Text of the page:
JLB, a Nashville, Brentwood and Franklin Tn Web Design and Web Services firm highlights the top trends of 2014
This week, we have taken it upon ourselves to outline and explain the most important trends in web design for 2014. The consensus among website design professionals, regarding industry trends for 2014, is fairly cut and dry and most agree the significant styles for the year will likely fall under the headings of responsive design, simple design and storytelling design.
3) Storytelling Web Design: this methodology suggests that users are told a story through concise, compelling copy coupled with strong imagery as they scroll down the page. Another way to say it? MAKE. IT. FUN. Let them discover who you/your company are by letting it unfold before their eyes, so to speak. Let them start where you did and fast-track them to how you arrived at a solution. Gone are the days of “I am so great” over and over again – in every nook and cranny of your site. (At least we hope it will be after reading this.) Imagine scrolling down to the bottom of a website page, where the process unfolds like a fairy tale, or an evolution of sorts. Set a goal/challenge your designer, with something like this: “I want new visitors to be able to move down from the top of the page to the bottom in 30 seconds and have a crystal clear idea of who we are and what we do. And for repeat visitors, I want them to easily identify where to go to make a purchase, or visit our blog, virtually without having to look.” Sure, an effective “storytelling” website is easier said than done. But it’s a worthwhile challenge – and if it’s done well, you’re pretty much assured of a website that will be the belle of the ball.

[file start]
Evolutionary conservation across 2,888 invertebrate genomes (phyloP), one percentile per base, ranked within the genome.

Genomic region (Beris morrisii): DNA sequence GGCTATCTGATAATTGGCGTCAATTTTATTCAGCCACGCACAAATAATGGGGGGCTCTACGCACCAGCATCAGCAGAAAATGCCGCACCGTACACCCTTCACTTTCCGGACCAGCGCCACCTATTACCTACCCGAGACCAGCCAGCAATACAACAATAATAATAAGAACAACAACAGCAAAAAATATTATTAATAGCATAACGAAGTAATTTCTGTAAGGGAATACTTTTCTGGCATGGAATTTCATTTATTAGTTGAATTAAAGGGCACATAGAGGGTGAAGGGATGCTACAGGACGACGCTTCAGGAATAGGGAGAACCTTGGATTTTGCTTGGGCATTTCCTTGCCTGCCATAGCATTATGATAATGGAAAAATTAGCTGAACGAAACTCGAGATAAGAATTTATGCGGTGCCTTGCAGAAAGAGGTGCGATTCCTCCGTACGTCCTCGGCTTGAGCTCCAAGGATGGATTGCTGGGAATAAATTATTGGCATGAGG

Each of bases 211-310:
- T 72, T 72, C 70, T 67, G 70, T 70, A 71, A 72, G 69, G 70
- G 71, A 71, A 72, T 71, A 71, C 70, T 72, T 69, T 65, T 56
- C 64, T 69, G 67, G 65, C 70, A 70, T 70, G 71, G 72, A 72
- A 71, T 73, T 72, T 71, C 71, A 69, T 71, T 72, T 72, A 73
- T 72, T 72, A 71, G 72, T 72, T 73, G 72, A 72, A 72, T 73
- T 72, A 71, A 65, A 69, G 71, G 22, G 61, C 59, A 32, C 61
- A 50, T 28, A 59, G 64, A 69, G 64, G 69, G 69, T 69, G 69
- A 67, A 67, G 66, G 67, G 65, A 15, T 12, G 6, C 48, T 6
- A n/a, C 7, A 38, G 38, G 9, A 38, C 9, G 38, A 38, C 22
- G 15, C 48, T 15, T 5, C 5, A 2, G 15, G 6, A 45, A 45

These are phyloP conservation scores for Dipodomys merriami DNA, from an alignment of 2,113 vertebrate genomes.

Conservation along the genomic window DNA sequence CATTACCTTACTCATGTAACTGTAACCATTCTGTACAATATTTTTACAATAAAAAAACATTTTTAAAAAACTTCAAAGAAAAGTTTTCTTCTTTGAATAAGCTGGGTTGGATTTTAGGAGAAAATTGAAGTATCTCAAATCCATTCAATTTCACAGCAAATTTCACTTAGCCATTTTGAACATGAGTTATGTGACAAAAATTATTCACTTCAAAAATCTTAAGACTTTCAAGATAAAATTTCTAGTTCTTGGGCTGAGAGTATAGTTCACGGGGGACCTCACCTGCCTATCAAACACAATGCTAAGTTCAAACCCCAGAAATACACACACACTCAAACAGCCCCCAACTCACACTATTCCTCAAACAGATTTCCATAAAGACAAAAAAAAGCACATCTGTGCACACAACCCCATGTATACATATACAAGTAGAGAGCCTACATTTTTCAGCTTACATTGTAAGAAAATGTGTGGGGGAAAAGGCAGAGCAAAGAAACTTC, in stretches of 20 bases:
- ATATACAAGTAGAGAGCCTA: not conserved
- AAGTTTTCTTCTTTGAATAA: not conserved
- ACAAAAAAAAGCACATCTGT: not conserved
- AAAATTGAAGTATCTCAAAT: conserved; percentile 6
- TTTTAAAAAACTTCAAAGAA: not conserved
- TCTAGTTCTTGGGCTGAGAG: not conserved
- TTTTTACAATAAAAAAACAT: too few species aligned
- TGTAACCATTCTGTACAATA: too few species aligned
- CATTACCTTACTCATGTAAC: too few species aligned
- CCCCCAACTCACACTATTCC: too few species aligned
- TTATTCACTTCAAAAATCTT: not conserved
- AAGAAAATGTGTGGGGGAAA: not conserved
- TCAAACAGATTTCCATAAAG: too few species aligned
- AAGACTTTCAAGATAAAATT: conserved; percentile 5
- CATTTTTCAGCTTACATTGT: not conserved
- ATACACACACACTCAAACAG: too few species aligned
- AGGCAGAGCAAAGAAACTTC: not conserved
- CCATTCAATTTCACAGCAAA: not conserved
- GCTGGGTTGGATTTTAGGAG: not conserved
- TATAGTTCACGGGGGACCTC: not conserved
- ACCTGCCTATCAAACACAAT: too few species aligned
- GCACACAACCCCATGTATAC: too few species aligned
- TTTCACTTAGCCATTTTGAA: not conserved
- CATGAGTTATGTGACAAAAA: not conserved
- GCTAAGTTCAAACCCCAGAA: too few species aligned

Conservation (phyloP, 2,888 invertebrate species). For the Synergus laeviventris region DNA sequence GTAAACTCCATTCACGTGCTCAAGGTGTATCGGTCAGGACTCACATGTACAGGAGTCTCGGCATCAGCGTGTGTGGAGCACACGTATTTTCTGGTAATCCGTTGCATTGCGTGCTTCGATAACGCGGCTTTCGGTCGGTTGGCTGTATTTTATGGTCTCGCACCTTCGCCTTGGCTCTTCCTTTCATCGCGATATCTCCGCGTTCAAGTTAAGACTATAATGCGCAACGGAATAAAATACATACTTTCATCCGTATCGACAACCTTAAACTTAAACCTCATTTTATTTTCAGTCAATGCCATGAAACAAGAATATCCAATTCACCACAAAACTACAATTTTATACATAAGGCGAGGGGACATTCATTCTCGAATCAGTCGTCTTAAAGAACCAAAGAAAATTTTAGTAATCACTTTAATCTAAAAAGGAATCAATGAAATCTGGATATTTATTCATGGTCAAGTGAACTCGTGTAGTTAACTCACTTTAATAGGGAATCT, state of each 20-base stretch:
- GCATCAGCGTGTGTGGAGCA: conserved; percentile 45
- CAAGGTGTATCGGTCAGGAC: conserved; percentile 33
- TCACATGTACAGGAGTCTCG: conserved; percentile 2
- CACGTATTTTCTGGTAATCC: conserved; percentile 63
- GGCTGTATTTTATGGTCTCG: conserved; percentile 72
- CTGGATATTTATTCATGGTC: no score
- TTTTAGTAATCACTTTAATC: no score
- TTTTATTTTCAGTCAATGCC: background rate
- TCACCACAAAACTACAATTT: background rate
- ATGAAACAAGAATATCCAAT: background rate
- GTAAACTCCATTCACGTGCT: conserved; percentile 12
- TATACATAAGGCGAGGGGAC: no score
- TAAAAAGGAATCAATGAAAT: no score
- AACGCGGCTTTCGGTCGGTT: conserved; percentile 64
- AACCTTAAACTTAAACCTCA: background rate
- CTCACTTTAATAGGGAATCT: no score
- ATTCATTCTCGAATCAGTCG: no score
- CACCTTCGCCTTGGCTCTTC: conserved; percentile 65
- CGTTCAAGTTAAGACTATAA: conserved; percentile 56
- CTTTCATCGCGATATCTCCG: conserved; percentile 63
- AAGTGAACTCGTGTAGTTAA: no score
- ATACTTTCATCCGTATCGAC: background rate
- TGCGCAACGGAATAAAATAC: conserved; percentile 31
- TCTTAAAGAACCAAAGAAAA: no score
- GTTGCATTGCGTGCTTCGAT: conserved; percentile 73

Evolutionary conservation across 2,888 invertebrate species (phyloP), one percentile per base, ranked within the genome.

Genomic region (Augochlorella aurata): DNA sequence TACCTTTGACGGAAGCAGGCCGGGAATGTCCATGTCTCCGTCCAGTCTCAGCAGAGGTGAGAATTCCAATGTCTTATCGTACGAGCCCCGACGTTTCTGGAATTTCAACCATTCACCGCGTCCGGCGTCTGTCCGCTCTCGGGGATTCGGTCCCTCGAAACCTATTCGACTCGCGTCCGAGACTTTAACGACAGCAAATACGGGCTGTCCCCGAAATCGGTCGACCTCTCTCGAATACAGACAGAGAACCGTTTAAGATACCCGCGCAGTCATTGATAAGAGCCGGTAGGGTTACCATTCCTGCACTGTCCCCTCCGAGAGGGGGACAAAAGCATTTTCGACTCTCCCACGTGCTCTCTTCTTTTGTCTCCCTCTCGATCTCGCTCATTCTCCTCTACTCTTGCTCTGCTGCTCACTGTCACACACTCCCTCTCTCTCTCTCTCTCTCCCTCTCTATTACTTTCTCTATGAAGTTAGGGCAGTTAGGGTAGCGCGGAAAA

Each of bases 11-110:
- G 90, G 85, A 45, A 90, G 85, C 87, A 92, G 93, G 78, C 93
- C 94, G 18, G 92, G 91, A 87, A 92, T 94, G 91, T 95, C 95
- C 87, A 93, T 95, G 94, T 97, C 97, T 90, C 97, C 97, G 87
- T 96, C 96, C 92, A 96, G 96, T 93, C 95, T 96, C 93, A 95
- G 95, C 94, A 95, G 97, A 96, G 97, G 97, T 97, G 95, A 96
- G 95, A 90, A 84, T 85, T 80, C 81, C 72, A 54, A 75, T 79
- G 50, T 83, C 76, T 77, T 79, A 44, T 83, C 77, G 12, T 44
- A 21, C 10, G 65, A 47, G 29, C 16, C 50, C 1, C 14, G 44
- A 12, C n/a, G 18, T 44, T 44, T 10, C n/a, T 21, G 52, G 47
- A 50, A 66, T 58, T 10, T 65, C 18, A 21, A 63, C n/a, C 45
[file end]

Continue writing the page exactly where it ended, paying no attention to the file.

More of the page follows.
2) Responsive Design: the most critical for small business. Why? Because it is quickly becoming the standard, and if you don’t comply, it will negatively affect your Google GOOG +0.29% ranking. Responsive design means a set website is a thing of the past. Instead, we must not feel like all elements that fit on a desktop must be present on the screen of a smartphone.
3) Simple Design: Simplicity refers to the integration of best practices so site visitors get what they need seamlessly and without complication. What simplicity does not imply is generic. Yes, to powerful images. Yes, to meaningful content. Yes, to sleek and purposeful navigation. So how do you decide what is and what is not important? The right designer, of course. See, instead of random guessing, a qualified designer or team will do split testing to gauge response – taking out much of the guesswork. Plus, an experienced design team will have worked with similar companies/formats and should have a pretty good idea what is working, and what is working well. They will also be able to use pragmatism and remove your own personal bias and emotion.
Source – Forbes